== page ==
Nonprofit Accounting Basics

The Basics of Nonprofit Dissolution

Note: Articles published before January 1, 2017 may be out of date. We are in the process of updating this content.

Updated: 
Oct 15, 2020
Author: 

Benjamin Takis

Takis Nonprofit Law PLLC | Sustainability Education 4 Nonprofits

Weathering the storm of major financial disruptions is a challenge for all organizations. Unfortunately, not all nonprofits will be successful, and inevitably some will have to shut their doors and dissolve. It is important to be aware that dissolution is a complex process that requires careful planning.

First, the Board must arrive at the decision to dissolve through careful deliberation after considering many alternatives. Shutting down an organization can draw increased scrutiny from state regulators and the general public (especially if the organization is well-known). Thus, the Board should review the circumstances that led to the decision to shut down, think carefully about a responsible strategy for dissolution, adopt a formal plan of dissolution (as discussed further below), and document these efforts meticulously.

The organization should be transparent with staff, constituents, and the community it serves about the organization’s plans, so as to minimize the disruption on these stakeholders as much as possible. In addition to being the right thing to do, advance notice to employees may be required under the federal WARN Act and/or analogous state laws. If the organization desires to pay severance to the employees who will lose their jobs, this will need to be factored into the financial plan (while being mindful of federal excess benefit transaction rules that prohibit paying more than reasonable compensation to “disqualified persons” including certain top management employees).

Likewise, the organization will need to review its existing commitments and contracts with grantors and vendors and maintain open lines of communication in the event shutting down entails termination of these arrangements. For organizations with substantial debts that cannot be paid, the bankruptcy process may be necessary.

Managing the organization’s remaining assets will also require substantial planning. Some assets may need to be liquidated and sold, which can require considerable time and effort. If there are cash and other assets left over after debts and vendors are paid, the organization will need to have a plan for distributing these assets for charitable purposes (in accordance with the dissolution provisions in the organization’s Articles of Incorporation). In most cases, this will involve granting the assets to other active 501(c)(3) organizations.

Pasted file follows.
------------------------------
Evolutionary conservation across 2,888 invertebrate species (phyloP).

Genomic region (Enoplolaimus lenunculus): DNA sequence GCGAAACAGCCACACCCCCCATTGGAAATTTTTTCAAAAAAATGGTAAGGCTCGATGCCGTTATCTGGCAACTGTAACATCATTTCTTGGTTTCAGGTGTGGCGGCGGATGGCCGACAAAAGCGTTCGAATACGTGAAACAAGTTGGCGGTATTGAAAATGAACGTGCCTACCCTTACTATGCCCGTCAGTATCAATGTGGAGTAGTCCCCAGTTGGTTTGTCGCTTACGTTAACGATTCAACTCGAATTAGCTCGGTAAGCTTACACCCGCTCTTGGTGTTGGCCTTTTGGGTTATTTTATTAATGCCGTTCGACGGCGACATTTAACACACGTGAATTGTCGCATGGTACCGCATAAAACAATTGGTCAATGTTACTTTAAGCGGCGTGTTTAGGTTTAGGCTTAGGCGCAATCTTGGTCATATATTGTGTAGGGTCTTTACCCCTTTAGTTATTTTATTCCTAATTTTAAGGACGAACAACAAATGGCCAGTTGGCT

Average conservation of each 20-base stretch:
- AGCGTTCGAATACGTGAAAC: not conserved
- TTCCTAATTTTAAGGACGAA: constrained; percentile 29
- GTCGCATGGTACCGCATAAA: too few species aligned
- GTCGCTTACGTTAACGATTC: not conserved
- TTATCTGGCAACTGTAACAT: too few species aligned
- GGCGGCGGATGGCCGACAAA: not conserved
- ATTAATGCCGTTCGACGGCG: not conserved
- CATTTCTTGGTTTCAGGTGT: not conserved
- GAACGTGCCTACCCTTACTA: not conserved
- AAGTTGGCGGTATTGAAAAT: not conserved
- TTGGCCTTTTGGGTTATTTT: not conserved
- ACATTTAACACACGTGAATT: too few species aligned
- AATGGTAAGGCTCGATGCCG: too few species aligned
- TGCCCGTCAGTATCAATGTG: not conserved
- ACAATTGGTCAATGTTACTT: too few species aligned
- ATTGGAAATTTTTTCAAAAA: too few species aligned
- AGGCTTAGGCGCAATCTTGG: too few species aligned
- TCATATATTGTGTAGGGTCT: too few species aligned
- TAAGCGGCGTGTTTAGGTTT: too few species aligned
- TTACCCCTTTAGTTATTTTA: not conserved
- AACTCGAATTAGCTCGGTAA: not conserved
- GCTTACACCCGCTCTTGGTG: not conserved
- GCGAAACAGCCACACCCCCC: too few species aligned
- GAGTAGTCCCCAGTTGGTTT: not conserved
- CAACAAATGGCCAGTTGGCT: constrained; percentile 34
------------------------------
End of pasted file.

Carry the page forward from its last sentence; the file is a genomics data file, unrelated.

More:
Next, the Board will need to commence dissolution proceedings under state law, including the approval and filing of “Articles of Dissolution.” This process varies by state, but generally any creditors must be notified in advance (directly and/or through an announcement in a newspaper) and a plan for the distribution of assets must be included. A separate notice to the state Attorney General’s office is sometimes required.

It is advisable to prepay as many of the final expenses as possible, such as document storage fees, attorney fees, and fees to file the last Forms 990. Organizations should hold in escrow an appropriate amount of cash in reserve for as long as the tail insurance is maintained in order to pay the deductible under the insurance policy in the event a claim arises. The Board will need to approve the granting of any remaining reserves to a pre-determined 501(c)(3) organization, as well as backup plans in the event this organization no longer has 501(c)(3) status at this time.

Filing the Articles of Dissolution is typically not the end of the process. It is usually advisable to maintain records and documents and purchase “tail” insurance for a certain period of time corresponding with the statutes of limitation on potential claims (generally 3 years). And organizations will need to continue filing Forms 990 until all assets have been distributed and the bank account is closed out with a zero balance. The last Form 990 must show zero assets and will be marked as the “final return.” In some states, one final filing in addition to the Articles of Dissolution is required once all these steps have been completed (this is sometimes called “Articles of Termination”).

The decision to shut down an organization is often one of the hardest ones that a Board will make, and the process of dissolving and winding up operations can be no less challenging.